Gov. Jennifer Granholm announced Wednesday CMU and other state universities will face a 5 percent recall of money already in this year’s budget.
The mid-year cut, and fourth since December 2002, would give Central a $4 million shortfall in its current budget.
Universities could see a lesser cut of 2 percent if they agree to not raise tuition next semester and restrain tuition increases to the rate of inflation for the Fall 2004 semester.
If state universities abide by the tuition constraints, they will see the remaining 3 percent returned on September 30, 2004 — the last day of the states 2003-2004 fiscal year.
The Senate Appropriations committee approved the executive order Wednesday, which includes a 6-month delay in the state income tax reduction. The Senate voted 24-12 in favor of the delaying the tax cut until July 1.
The Republican-led House Appropriations committee has not signed off on the measure yet. The entire House of Representatives is also required to approve the tax cut delay.
Rep. Sandy Caul, R-Mount Pleasant and member of the House Appropriations committee, said Wednesday night it is still unclear when the committee and House will vote. “There are a number of us that still have concerns,” Caul said.
Caul said her biggest concern is the income tax delay — a measure she says may be harmful to the rebuilding of Michigan’s economy.
“The executive order says we’re going to repeal the income tax and not give the taxpayers their dollars,” she said.
Caul, chair of the House Subcommittee on Higher Education, said she was also concerned with the higher education cut as well.
She questions how the tuition requirements can be guaranteed to the universities.
“This is just a proposal,” she said, “there is absolutely no guarantee that what is being proposed will actually happen.”
Universities are worried that they may fall victim to the state’s budget ax when the Governor proposes her 2004-2005 fiscal year budget early next year, said Mike Silverthorn, public relations executive director of news services.
Silverthorn said university officials are waiting until both houses of the Legislature approved the governors executive order before taking action on CMU’s budget.
“We’re just going to wait and see how it all shakes out in Lansing,” Silverthorn said. Caul said there is no bill or law that would protect universities in case of another mid-year reduction between now and Sept. 30, the end of the state’s fiscal year.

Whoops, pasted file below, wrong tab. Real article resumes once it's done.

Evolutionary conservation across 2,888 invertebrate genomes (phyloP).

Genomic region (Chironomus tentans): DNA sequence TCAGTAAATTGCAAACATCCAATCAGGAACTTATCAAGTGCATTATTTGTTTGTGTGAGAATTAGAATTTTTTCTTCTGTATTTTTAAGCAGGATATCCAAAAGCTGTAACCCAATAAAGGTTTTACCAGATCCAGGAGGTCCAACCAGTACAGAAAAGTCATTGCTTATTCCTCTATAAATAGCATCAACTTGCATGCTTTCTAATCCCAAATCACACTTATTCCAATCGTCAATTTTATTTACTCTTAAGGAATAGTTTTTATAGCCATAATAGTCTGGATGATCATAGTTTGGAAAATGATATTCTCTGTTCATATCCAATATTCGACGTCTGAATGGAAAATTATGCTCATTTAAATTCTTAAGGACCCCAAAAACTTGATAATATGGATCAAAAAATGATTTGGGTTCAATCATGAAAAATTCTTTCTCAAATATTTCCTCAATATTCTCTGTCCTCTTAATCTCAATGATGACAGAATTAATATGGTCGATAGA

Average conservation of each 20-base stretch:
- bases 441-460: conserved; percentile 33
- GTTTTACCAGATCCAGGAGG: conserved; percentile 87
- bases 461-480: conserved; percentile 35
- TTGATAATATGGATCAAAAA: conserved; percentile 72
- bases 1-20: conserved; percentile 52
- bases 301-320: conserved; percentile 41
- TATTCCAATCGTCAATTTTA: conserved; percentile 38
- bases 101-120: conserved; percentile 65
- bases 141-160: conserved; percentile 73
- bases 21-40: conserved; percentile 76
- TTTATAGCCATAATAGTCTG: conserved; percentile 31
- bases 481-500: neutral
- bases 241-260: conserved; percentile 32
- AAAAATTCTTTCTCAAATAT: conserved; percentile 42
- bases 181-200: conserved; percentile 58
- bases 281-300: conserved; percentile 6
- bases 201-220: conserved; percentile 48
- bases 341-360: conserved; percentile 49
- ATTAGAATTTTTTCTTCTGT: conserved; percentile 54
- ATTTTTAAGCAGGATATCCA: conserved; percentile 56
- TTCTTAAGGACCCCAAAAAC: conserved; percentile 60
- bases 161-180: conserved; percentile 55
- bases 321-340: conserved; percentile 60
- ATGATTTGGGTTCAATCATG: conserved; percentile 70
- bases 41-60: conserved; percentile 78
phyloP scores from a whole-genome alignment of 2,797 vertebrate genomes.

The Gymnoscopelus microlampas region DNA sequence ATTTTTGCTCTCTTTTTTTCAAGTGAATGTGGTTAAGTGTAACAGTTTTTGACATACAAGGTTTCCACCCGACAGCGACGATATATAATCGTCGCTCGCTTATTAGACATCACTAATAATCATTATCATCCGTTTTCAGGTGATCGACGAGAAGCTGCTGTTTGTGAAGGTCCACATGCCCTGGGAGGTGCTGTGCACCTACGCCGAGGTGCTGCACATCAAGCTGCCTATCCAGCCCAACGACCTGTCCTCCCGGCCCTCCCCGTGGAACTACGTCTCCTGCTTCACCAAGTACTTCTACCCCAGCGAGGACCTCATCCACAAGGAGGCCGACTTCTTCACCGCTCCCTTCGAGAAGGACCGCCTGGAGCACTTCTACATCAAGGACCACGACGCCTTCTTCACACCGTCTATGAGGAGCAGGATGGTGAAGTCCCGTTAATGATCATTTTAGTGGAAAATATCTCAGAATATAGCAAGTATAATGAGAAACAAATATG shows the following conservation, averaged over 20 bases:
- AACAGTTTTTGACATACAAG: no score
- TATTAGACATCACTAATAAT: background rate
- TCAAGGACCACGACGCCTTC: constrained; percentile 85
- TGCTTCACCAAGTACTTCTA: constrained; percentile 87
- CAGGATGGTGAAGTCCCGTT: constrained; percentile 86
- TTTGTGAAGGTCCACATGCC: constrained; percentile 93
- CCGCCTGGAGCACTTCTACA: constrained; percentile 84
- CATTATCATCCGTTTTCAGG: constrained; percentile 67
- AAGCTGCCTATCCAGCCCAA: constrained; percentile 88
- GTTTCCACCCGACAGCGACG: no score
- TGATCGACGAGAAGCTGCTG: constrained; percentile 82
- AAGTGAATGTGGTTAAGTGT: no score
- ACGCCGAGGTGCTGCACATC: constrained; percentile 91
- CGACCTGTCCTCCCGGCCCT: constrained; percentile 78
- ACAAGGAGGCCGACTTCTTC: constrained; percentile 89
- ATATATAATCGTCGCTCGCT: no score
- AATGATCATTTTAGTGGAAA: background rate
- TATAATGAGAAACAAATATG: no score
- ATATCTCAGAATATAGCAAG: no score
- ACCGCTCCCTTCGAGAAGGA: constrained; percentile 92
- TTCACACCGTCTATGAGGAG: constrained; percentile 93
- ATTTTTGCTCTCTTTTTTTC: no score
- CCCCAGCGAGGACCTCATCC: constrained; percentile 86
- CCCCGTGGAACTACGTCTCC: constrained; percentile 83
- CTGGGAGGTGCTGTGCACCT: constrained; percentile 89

“Everytime we start to have that conversation with the executive branch the only answer is cut the fat out of universities and put a cap on tuition,” she said.
Another of Caul’s concerns is the tuition increases are based on the Detroit Consumer Price Index, a guide she says isn’t in touch with the rising cost of education.
“Detroit CPI is really in no way knowledgeable in calculating educating cost,” Caul said.
The Detroit CPI is running in the 1.8 to 2 percent range, she said.
If approved, the cut will mark a 15 percent reduction in state appropriations for the states 15 universities in a year.
Among other budget decisions affecting college students includes a delay in the payments for next fall’s Merit Scholarship recipients.
Instead of seeing the scholarship money before the beginning of the 2004 fall semester, awards will not be made until Oct. 1, when the state’s 2004-2005 fiscal year begins.
The whirlwind of reductions began Dec. 6, 2002, when former Gov. John Engler was faced with a $337.4 million deficit before leaving office and cut higher education 2.5 percent.
Upon taking office, Gov. Jennifer Granholm was faced with an increasing deficit that forced her to issue a 1.5 percent executive order cut for higher education on Feb. 19.
In July, the governor and Legislature finally agreed to a middle of the ground budget cut for higher education for the 2003-2004 fiscal year, which began Oct. 1.
The state, faced with a $1.2 billion deficit at the time, reduced CMU’s appropriations by 6.1 percent.
On Oct. 14, state budget officials announced another deficit totaling $920 million in the two week old 03-04’ budget.
“I just get very frustrated because higher ed has been on the table so many times,” Caul said.
Sen. Alan Cropsey, R-Dewitt, who voted against the income tax cut, said the states budget woes are far from over.
“We hope there won’t be more cuts but there’s no guarantee on anything here,” Cropsey said.